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Relativism and universalism in interrogation fairness: a comparative analysis between Europe and China

Wei Wu UGent and Tom Vander Beken UGent (2013) EUROPEAN JOURNAL ON CRIMINAL POLICY AND RESEARCH. 19(3). p.183-213
abstract
This paper addresses Chinese interrogation rules from historical and comparative perspectives by relating them to the very different development of interrogation procedure in Europe. A fuller understanding of the evolution of the rules in both contexts is relevant to the present day controversy concerning the universal versus relative nature of interrogation fairness. The comparative analysis reveals that, in fact, the influence of ancient Greek and Chinese civilizations resulted in a great difference between Europe and China regarding legal cultures and institutional arrangements for criminal interrogation procedure. Considering future legal reforms in China, and given the very different historical and institutional context, the likelihood seems low that an ‘autonomous version’ of the right to remain silent and the privilege against self-incrimination will develop on China’s very different soil. However, traditional native resources are also available to legal reformers to ensure a cooperative interviewing style in criminal questioning, and eliminate police-coerced confessions.
Please use this url to cite or link to this publication:
author
organization
year
type
journalArticle (original)
publication status
published
subject
keyword
CULTURE, POLICE, IMPERIAL CHINA, WESTERN-EUROPE, CRIMINAL-PROCEDURE LAW, SELF-INCRIMINATION, DISPOSITION, PRIVILEGE, ORIGINS, DEFENSE, China, Comparative analysis, Criminal interrogation, Criminal justice, Europe, History
journal title
EUROPEAN JOURNAL ON CRIMINAL POLICY AND RESEARCH
volume
19
issue
3
pages
183 - 213
Web of Science type
Article
Web of Science id
000322672200001
JCR category
CRIMINOLOGY & PENOLOGY
JCR impact factor
0.472 (2013)
JCR rank
41/52 (2013)
JCR quartile
4 (2013)
ISSN
0928-1371
DOI
10.1007/s10610-012-9184-0
language
English
UGent publication?
yes
classification
A1
copyright statement
I have transferred the copyright for this publication to the publisher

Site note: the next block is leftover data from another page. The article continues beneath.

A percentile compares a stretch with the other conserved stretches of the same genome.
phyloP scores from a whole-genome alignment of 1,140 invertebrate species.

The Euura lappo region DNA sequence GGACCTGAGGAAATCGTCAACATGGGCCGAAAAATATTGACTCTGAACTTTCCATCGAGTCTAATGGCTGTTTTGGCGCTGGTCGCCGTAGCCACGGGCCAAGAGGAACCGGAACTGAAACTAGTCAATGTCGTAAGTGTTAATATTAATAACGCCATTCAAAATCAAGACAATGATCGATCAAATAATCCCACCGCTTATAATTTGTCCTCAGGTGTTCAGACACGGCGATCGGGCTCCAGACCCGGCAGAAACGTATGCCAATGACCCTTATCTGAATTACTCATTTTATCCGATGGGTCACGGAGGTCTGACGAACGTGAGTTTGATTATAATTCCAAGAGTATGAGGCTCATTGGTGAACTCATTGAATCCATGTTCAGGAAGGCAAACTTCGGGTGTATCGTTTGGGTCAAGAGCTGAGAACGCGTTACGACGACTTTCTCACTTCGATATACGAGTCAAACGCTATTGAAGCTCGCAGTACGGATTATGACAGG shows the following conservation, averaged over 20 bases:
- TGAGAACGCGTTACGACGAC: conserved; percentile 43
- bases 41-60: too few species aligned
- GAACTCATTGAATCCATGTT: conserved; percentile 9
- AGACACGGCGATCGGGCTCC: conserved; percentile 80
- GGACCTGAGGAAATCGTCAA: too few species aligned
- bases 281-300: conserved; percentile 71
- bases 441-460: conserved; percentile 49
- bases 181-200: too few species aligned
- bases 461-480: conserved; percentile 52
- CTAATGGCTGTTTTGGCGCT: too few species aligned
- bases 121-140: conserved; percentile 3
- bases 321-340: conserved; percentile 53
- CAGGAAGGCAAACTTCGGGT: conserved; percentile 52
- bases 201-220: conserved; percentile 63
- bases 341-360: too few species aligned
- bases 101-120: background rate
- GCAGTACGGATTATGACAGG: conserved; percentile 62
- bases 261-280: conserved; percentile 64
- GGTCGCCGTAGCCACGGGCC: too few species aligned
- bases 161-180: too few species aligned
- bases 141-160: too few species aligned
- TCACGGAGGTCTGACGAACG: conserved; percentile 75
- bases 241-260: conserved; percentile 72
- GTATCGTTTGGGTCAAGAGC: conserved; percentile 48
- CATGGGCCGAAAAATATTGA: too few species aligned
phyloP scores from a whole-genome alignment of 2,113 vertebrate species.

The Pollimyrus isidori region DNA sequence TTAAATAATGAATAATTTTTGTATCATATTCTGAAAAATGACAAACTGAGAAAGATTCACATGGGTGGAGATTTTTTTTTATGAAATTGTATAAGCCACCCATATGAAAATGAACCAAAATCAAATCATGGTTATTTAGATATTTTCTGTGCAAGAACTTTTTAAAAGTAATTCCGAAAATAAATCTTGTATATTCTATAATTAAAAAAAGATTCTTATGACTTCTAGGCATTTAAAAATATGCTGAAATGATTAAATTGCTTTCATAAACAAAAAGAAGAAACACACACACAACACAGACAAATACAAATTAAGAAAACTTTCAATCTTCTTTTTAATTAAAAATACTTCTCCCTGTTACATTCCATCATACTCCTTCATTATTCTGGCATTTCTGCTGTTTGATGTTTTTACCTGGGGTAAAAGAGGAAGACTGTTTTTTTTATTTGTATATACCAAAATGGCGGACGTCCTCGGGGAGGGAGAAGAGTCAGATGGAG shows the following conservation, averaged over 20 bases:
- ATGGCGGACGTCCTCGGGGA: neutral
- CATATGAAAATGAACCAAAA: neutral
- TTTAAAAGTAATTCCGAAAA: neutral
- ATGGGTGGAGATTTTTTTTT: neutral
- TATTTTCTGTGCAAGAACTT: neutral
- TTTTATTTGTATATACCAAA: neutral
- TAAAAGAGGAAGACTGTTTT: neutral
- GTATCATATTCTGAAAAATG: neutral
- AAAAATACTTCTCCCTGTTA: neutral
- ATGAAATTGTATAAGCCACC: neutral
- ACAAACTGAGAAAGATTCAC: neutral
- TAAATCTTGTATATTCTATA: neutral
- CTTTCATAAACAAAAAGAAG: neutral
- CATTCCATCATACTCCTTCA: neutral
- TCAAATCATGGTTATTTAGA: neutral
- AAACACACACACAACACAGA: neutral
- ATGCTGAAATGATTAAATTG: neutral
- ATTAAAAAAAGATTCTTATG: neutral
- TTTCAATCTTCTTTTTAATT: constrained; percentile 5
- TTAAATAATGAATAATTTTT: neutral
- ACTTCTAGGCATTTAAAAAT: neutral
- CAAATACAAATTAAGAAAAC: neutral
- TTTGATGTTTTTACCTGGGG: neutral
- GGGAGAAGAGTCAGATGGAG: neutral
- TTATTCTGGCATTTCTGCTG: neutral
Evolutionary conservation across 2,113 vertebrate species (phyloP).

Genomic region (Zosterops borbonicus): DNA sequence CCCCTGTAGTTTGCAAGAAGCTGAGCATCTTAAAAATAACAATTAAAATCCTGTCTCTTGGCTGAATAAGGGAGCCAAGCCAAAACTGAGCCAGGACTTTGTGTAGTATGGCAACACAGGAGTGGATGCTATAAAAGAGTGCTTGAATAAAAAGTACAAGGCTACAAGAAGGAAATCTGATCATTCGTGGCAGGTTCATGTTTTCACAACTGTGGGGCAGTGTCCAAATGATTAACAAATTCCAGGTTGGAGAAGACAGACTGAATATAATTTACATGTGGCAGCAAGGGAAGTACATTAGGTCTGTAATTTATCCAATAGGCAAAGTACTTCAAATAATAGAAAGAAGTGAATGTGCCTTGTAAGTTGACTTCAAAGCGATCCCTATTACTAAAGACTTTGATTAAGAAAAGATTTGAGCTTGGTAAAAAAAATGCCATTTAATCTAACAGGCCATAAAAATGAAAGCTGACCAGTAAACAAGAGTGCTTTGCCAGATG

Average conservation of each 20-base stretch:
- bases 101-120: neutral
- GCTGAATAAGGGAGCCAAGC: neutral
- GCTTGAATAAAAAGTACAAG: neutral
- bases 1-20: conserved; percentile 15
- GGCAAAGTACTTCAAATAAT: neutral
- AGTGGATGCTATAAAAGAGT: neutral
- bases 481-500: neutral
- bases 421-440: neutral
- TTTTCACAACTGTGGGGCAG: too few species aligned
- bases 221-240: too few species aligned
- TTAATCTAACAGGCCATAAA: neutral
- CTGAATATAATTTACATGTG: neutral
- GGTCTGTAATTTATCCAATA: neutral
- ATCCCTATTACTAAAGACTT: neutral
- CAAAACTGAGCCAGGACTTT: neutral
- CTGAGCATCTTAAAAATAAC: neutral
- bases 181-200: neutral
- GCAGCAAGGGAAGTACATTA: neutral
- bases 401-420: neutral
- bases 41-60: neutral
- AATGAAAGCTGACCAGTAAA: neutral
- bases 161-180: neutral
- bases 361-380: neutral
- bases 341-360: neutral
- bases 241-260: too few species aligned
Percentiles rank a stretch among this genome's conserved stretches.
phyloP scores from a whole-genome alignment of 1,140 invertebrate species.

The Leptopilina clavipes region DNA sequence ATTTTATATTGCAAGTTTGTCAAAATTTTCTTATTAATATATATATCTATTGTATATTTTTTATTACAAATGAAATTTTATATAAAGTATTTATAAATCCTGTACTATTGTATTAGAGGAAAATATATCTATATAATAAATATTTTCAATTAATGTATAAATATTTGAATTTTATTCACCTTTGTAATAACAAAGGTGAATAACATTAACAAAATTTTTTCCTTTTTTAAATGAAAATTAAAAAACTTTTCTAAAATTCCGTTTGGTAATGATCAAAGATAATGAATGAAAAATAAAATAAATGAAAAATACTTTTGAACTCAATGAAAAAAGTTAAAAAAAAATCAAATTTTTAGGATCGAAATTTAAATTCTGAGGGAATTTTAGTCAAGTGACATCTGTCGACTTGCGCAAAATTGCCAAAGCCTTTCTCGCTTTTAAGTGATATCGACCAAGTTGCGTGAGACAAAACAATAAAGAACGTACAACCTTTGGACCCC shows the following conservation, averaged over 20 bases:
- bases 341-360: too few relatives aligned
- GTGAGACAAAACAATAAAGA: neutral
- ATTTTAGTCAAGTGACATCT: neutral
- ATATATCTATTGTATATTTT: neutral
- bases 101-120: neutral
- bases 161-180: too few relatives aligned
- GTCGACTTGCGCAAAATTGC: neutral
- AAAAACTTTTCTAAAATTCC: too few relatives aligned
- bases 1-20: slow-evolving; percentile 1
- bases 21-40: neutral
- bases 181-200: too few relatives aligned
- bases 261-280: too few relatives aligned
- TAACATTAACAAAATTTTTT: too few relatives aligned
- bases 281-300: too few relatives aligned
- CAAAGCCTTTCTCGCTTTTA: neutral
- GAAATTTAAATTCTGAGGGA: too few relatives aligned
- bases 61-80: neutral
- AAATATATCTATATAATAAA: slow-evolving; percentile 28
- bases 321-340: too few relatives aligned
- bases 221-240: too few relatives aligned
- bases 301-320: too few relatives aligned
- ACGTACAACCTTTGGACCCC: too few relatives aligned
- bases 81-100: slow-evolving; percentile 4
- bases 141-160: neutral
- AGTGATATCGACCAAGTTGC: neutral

id
2967658
handle
http://hdl.handle.net/1854/LU-2967658
date created
2012-08-04 18:24:45
date last changed
2014-01-30 15:37:10
@article{2967658,
  abstract     = {This paper addresses Chinese interrogation rules from historical and comparative perspectives by relating them to the very different development of interrogation procedure in Europe. A fuller understanding of the evolution of the rules in both contexts is relevant to the present day controversy concerning the universal versus relative nature of interrogation fairness. The comparative analysis reveals that, in fact, the influence of ancient Greek and Chinese civilizations resulted in a great difference between Europe and China regarding legal cultures and institutional arrangements for criminal interrogation procedure. Considering future legal reforms in China, and given the very different historical and institutional context, the likelihood seems low that an {\textquoteleft}autonomous version{\textquoteright} of the right to remain silent and the privilege against self-incrimination will develop on China{\textquoteright}s very different soil. However, traditional native resources are also available to legal reformers to ensure a cooperative interviewing style in criminal questioning, and eliminate police-coerced confessions.},
  author       = {Wu, Wei and Vander Beken, Tom},
  issn         = {0928-1371},
  journal      = {EUROPEAN JOURNAL ON CRIMINAL POLICY AND RESEARCH},
  keyword      = {CULTURE,POLICE,IMPERIAL CHINA,WESTERN-EUROPE,CRIMINAL-PROCEDURE LAW,SELF-INCRIMINATION,DISPOSITION,PRIVILEGE,ORIGINS,DEFENSE,China,Comparative analysis,Criminal interrogation,Criminal justice,Europe,History},
  language     = {eng},
  number       = {3},
  pages        = {183--213},
  title        = {Relativism and universalism in interrogation fairness: a comparative analysis between Europe and China},
  url          = {http://dx.doi.org/10.1007/s10610-012-9184-0},
  volume       = {19},
  year         = {2013},
}

Chicago
Wu, Wei, and Tom Vander Beken. 2013. “Relativism and Universalism in Interrogation Fairness: a Comparative Analysis Between Europe and China.” European Journal on Criminal Policy and Research 19 (3): 183–213.
APA
Wu, W., & Vander Beken, T. (2013). Relativism and universalism in interrogation fairness: a comparative analysis between Europe and China. EUROPEAN JOURNAL ON CRIMINAL POLICY AND RESEARCH, 19(3), 183–213.
Vancouver
1.
Wu W, Vander Beken T. Relativism and universalism in interrogation fairness: a comparative analysis between Europe and China. EUROPEAN JOURNAL ON CRIMINAL POLICY AND RESEARCH. 2013;19(3):183–213.
MLA
Wu, Wei, and Tom Vander Beken. “Relativism and Universalism in Interrogation Fairness: a Comparative Analysis Between Europe and China.” EUROPEAN JOURNAL ON CRIMINAL POLICY AND RESEARCH 19.3 (2013): 183–213. Print.